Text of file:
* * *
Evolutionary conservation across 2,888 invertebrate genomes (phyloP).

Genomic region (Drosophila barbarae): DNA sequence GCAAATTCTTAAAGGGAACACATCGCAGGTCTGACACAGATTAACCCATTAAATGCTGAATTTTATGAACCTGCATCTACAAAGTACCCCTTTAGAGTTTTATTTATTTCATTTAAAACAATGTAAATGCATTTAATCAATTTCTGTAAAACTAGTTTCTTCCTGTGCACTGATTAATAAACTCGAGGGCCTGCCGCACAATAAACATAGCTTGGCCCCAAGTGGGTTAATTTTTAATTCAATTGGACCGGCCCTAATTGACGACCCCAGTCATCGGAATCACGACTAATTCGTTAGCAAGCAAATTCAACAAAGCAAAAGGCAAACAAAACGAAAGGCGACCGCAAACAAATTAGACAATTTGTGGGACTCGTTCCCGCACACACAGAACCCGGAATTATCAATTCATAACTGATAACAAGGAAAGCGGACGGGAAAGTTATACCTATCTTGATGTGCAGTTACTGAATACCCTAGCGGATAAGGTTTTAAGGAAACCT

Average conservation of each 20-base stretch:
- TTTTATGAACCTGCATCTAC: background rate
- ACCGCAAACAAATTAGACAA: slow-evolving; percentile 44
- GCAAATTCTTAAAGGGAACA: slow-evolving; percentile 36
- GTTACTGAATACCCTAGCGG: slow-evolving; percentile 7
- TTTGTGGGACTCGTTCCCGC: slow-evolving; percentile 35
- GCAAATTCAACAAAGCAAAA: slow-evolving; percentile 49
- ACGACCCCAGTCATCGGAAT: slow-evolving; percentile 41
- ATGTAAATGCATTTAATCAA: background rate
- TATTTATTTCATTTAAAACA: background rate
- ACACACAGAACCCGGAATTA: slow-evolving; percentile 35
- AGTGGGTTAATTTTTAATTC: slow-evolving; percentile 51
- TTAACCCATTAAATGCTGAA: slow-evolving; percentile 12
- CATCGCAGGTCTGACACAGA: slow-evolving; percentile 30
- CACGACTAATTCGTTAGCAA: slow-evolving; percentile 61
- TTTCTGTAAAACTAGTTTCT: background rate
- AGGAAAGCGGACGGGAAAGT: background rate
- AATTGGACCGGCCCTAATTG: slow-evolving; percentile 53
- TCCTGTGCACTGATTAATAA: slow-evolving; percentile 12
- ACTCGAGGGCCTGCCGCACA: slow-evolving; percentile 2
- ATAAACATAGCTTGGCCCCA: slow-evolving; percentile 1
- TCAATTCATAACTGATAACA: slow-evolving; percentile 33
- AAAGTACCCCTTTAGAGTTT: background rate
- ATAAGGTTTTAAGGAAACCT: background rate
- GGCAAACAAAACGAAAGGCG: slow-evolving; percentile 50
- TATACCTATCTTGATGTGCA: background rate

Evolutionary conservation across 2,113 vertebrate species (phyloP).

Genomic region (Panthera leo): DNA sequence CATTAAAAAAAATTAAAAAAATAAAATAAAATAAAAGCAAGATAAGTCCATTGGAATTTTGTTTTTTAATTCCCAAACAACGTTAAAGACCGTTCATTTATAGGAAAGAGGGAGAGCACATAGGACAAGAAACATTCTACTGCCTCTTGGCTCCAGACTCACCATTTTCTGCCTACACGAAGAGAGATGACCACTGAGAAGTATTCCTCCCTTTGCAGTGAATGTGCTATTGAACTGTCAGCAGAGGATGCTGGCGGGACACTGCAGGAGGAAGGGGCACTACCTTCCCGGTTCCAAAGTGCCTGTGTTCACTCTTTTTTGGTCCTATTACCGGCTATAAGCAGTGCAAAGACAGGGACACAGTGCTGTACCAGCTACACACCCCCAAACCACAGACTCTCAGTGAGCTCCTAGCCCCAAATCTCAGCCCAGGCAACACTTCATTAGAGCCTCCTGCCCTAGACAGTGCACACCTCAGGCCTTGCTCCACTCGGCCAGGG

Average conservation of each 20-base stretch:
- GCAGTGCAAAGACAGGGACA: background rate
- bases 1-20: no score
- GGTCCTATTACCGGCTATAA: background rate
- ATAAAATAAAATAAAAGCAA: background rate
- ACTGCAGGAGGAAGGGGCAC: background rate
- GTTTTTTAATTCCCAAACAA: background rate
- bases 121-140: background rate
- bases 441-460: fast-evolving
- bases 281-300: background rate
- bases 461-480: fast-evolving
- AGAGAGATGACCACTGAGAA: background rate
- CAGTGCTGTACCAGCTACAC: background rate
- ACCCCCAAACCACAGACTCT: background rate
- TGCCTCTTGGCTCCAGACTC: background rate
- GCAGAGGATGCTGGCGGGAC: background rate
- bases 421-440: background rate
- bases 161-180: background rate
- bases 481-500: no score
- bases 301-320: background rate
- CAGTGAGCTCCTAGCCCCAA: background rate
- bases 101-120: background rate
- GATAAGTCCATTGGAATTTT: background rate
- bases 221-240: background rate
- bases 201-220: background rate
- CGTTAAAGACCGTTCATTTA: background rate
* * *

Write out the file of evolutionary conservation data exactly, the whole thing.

Evolutionary conservation across 2,888 invertebrate genomes (phyloP).

Genomic region (Drosophila barbarae): DNA sequence GCAAATTCTTAAAGGGAACACATCGCAGGTCTGACACAGATTAACCCATTAAATGCTGAATTTTATGAACCTGCATCTACAAAGTACCCCTTTAGAGTTTTATTTATTTCATTTAAAACAATGTAAATGCATTTAATCAATTTCTGTAAAACTAGTTTCTTCCTGTGCACTGATTAATAAACTCGAGGGCCTGCCGCACAATAAACATAGCTTGGCCCCAAGTGGGTTAATTTTTAATTCAATTGGACCGGCCCTAATTGACGACCCCAGTCATCGGAATCACGACTAATTCGTTAGCAAGCAAATTCAACAAAGCAAAAGGCAAACAAAACGAAAGGCGACCGCAAACAAATTAGACAATTTGTGGGACTCGTTCCCGCACACACAGAACCCGGAATTATCAATTCATAACTGATAACAAGGAAAGCGGACGGGAAAGTTATACCTATCTTGATGTGCAGTTACTGAATACCCTAGCGGATAAGGTTTTAAGGAAACCT

Average conservation of each 20-base stretch:
- TTTTATGAACCTGCATCTAC: background rate
- ACCGCAAACAAATTAGACAA: slow-evolving; percentile 44
- GCAAATTCTTAAAGGGAACA: slow-evolving; percentile 36
- GTTACTGAATACCCTAGCGG: slow-evolving; percentile 7
- TTTGTGGGACTCGTTCCCGC: slow-evolving; percentile 35
- GCAAATTCAACAAAGCAAAA: slow-evolving; percentile 49
- ACGACCCCAGTCATCGGAAT: slow-evolving; percentile 41
- ATGTAAATGCATTTAATCAA: background rate
- TATTTATTTCATTTAAAACA: background rate
- ACACACAGAACCCGGAATTA: slow-evolving; percentile 35
- AGTGGGTTAATTTTTAATTC: slow-evolving; percentile 51
- TTAACCCATTAAATGCTGAA: slow-evolving; percentile 12
- CATCGCAGGTCTGACACAGA: slow-evolving; percentile 30
- CACGACTAATTCGTTAGCAA: slow-evolving; percentile 61
- TTTCTGTAAAACTAGTTTCT: background rate
- AGGAAAGCGGACGGGAAAGT: background rate
- AATTGGACCGGCCCTAATTG: slow-evolving; percentile 53
- TCCTGTGCACTGATTAATAA: slow-evolving; percentile 12
- ACTCGAGGGCCTGCCGCACA: slow-evolving; percentile 2
- ATAAACATAGCTTGGCCCCA: slow-evolving; percentile 1
- TCAATTCATAACTGATAACA: slow-evolving; percentile 33
- AAAGTACCCCTTTAGAGTTT: background rate
- ATAAGGTTTTAAGGAAACCT: background rate
- GGCAAACAAAACGAAAGGCG: slow-evolving; percentile 50
- TATACCTATCTTGATGTGCA: background rate

Evolutionary conservation across 2,113 vertebrate species (phyloP).

Genomic region (Panthera leo): DNA sequence CATTAAAAAAAATTAAAAAAATAAAATAAAATAAAAGCAAGATAAGTCCATTGGAATTTTGTTTTTTAATTCCCAAACAACGTTAAAGACCGTTCATTTATAGGAAAGAGGGAGAGCACATAGGACAAGAAACATTCTACTGCCTCTTGGCTCCAGACTCACCATTTTCTGCCTACACGAAGAGAGATGACCACTGAGAAGTATTCCTCCCTTTGCAGTGAATGTGCTATTGAACTGTCAGCAGAGGATGCTGGCGGGACACTGCAGGAGGAAGGGGCACTACCTTCCCGGTTCCAAAGTGCCTGTGTTCACTCTTTTTTGGTCCTATTACCGGCTATAAGCAGTGCAAAGACAGGGACACAGTGCTGTACCAGCTACACACCCCCAAACCACAGACTCTCAGTGAGCTCCTAGCCCCAAATCTCAGCCCAGGCAACACTTCATTAGAGCCTCCTGCCCTAGACAGTGCACACCTCAGGCCTTGCTCCACTCGGCCAGGG

Average conservation of each 20-base stretch:
- GCAGTGCAAAGACAGGGACA: background rate
- bases 1-20: no score
- GGTCCTATTACCGGCTATAA: background rate
- ATAAAATAAAATAAAAGCAA: background rate
- ACTGCAGGAGGAAGGGGCAC: background rate
- GTTTTTTAATTCCCAAACAA: background rate
- bases 121-140: background rate
- bases 441-460: fast-evolving
- bases 281-300: background rate
- bases 461-480: fast-evolving
- AGAGAGATGACCACTGAGAA: background rate
- CAGTGCTGTACCAGCTACAC: background rate
- ACCCCCAAACCACAGACTCT: background rate
- TGCCTCTTGGCTCCAGACTC: background rate
- GCAGAGGATGCTGGCGGGAC: background rate
- bases 421-440: background rate
- bases 161-180: background rate
- bases 481-500: no score
- bases 301-320: background rate
- CAGTGAGCTCCTAGCCCCAA: background rate
- bases 101-120: background rate
- GATAAGTCCATTGGAATTTT: background rate
- bases 221-240: background rate
- bases 201-220: background rate
- CGTTAAAGACCGTTCATTTA: background rate